Do you find it hard to keep close communication with the families of your students? Are families involved in seeking you out? Do parents complain about you not being in contact with them often or soon enough? Are you tired of coming to work early or staying late to make phone calls? Are you replying to e-mails or returning/making phone calls during your plan, or worse, during instructional time?
Perhaps you feel none of this applies to you, because maybe the families of the children in your class seem not to be interested or simply do not have time to actively engage for a variety of reasons. Even if this is the case, as professional educators, it is our responsibility to reach out and communicate with families.
Pennsylvania has adopted Charlotte Danielson’s Framework for Teaching as the vision for effective instruction. There is a rubric in which each teacher is evaluated annually in four different domains. In Domain 4 – Professional Responsibilities: Component 4c: Communicating with Families, there are three elements: teachers are to provide information about instructional programs, about individual students, and engage families in the instructional program.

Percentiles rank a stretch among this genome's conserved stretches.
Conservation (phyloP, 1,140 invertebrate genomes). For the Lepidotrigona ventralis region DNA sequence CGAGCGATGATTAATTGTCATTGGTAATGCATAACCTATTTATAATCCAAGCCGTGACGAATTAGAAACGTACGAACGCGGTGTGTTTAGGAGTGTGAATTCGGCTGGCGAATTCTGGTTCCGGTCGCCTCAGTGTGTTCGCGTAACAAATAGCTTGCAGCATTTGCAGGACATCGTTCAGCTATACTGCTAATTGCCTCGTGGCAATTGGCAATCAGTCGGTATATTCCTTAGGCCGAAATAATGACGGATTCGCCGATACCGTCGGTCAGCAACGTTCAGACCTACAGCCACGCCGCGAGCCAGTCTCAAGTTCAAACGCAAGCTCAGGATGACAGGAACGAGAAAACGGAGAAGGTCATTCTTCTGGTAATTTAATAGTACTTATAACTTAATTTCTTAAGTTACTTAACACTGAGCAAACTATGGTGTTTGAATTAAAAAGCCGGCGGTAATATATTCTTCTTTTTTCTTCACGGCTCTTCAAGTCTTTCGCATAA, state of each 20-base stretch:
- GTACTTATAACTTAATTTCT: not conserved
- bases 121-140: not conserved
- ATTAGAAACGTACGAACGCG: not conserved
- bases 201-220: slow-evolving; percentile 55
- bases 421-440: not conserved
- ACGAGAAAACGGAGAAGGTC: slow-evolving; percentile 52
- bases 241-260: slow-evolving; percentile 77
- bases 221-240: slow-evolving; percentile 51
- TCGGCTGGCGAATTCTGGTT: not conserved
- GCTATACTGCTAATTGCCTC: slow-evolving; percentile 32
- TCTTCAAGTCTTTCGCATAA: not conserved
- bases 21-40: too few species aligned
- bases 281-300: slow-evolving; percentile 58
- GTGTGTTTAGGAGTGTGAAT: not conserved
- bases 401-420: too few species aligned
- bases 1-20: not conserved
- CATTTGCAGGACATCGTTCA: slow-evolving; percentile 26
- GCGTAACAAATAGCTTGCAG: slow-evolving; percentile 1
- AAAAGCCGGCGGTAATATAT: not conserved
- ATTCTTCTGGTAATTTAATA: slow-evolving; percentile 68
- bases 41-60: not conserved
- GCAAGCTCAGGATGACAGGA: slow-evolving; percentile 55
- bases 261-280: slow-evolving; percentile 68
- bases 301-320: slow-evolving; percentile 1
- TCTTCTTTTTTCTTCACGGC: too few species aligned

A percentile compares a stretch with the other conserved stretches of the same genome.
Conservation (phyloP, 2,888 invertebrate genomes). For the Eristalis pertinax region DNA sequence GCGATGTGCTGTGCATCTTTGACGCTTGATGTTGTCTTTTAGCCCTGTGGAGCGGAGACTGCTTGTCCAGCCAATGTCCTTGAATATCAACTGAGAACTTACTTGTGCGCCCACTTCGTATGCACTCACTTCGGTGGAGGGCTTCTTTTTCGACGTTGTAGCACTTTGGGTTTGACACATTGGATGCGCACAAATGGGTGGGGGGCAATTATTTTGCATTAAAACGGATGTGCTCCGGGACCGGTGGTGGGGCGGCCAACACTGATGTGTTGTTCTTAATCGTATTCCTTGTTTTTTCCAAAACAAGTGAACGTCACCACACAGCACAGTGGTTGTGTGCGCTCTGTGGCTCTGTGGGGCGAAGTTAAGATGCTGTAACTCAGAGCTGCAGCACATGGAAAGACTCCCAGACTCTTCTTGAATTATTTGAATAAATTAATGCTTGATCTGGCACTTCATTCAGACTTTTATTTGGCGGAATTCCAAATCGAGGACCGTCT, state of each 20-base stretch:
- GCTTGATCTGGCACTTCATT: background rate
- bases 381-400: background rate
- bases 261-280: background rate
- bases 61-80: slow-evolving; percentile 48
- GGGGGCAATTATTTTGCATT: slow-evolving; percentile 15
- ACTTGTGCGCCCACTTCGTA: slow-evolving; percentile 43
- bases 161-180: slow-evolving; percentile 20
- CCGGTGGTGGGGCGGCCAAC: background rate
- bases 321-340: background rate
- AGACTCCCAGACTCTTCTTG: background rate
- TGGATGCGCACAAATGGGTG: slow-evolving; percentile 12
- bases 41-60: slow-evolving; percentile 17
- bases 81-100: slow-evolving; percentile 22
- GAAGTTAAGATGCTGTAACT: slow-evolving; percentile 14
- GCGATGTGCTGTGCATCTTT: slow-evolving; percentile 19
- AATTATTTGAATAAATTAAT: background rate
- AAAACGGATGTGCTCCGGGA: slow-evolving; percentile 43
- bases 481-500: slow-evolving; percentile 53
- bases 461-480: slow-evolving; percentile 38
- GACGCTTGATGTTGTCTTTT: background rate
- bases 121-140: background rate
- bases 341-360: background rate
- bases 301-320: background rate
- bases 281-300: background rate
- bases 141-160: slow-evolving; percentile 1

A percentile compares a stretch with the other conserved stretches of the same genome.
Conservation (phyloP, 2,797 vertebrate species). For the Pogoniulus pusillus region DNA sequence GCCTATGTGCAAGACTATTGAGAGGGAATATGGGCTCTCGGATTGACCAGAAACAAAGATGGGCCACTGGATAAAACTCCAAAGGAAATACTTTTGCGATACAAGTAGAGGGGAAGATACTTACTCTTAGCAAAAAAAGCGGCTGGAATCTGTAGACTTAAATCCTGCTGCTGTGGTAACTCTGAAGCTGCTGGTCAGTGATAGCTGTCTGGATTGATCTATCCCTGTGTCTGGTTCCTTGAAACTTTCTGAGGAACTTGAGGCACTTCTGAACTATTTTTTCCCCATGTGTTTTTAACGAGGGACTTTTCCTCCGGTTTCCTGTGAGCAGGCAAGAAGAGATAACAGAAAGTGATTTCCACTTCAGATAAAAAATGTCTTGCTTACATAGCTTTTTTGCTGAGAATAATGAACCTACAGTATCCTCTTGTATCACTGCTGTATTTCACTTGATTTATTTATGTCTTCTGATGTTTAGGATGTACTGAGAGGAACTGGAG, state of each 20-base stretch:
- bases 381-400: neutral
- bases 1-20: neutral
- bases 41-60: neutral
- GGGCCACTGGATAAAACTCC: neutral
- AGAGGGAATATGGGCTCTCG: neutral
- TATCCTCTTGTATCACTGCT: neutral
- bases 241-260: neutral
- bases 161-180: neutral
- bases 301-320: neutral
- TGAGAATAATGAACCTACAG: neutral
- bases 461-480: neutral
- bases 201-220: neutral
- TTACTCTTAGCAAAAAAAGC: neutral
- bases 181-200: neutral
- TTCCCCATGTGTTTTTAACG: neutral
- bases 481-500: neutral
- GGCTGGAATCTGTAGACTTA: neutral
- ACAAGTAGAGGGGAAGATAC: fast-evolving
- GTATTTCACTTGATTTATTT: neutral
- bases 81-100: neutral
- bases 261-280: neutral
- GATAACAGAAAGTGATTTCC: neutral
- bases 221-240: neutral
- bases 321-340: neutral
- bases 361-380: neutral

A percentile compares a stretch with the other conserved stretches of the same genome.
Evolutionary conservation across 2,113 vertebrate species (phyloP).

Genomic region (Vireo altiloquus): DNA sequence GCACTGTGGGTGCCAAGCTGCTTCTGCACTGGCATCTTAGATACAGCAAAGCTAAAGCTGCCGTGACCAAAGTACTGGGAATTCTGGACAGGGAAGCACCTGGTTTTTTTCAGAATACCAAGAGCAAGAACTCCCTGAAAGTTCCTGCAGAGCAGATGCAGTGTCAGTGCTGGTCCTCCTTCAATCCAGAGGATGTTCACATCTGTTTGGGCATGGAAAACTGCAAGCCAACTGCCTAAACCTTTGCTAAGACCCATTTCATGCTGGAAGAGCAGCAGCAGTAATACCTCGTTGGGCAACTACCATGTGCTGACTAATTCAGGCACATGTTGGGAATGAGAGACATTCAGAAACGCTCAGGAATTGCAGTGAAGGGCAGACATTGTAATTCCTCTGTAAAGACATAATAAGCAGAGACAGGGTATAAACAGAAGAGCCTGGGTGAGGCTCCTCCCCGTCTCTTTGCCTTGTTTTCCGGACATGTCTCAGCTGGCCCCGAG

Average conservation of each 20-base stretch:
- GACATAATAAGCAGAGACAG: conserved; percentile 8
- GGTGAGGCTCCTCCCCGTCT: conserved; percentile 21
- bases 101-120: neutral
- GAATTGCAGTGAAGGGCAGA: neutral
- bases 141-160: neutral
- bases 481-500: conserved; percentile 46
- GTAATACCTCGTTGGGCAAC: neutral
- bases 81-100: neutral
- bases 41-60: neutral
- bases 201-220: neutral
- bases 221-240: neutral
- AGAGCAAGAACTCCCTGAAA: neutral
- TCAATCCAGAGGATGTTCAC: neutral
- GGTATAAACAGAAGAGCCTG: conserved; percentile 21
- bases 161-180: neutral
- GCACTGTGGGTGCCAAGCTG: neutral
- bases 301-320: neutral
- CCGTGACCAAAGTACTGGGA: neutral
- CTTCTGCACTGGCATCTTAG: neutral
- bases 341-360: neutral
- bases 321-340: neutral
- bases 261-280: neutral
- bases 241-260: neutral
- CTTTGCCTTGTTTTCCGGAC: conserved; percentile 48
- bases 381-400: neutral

There are four levels of performance in which a teacher can fall into upon being observed. They are unsatisfactory, basic, proficient, and distinguished. I feel that as educators we can only be the best if we strive for the best. So, for the purposes of this post, I will only focus on what it takes to be a distinguished educator in this area. Below is what teachers need to do in order to earn a distinguished level of performance when communicating with families. The first row is the standard, the second row outlines the critical attributes, and the 3rd column includes some examples of what teachers can do. Keep in mind that a distinguished level includes all the qualities of a proficient level.
So what do I do to make this component easier for me?
I use Class Dojo.
Class Dojo is an internet and app based way to communicate with families about behavior, academics, and classroom and school happenings. It allows teachers and families to share photos, videos, group messages, individual messages before, during, and after the school day. It is a quick and efficient way for teachers and families to communicate.
5 Reasons I Like and Use Class Dojo
1) It’s Free – As teachers we seem to dig into our pockets more than we’d like to and maybe even more than we should. Most teachers spend their own money on decorations, posters, personal use office supplies such as EXPO dry-erase markers as opposed to school provided dead-erase markers that die after one use. Many teachers even provide their students with supplies such as pencils, pencil cases, crayons, markers, binders, notebooks, scissors, etc. all out of necessity and out of the kindness of their hearts. But the fact that Class Dojo is free made me jump for joy!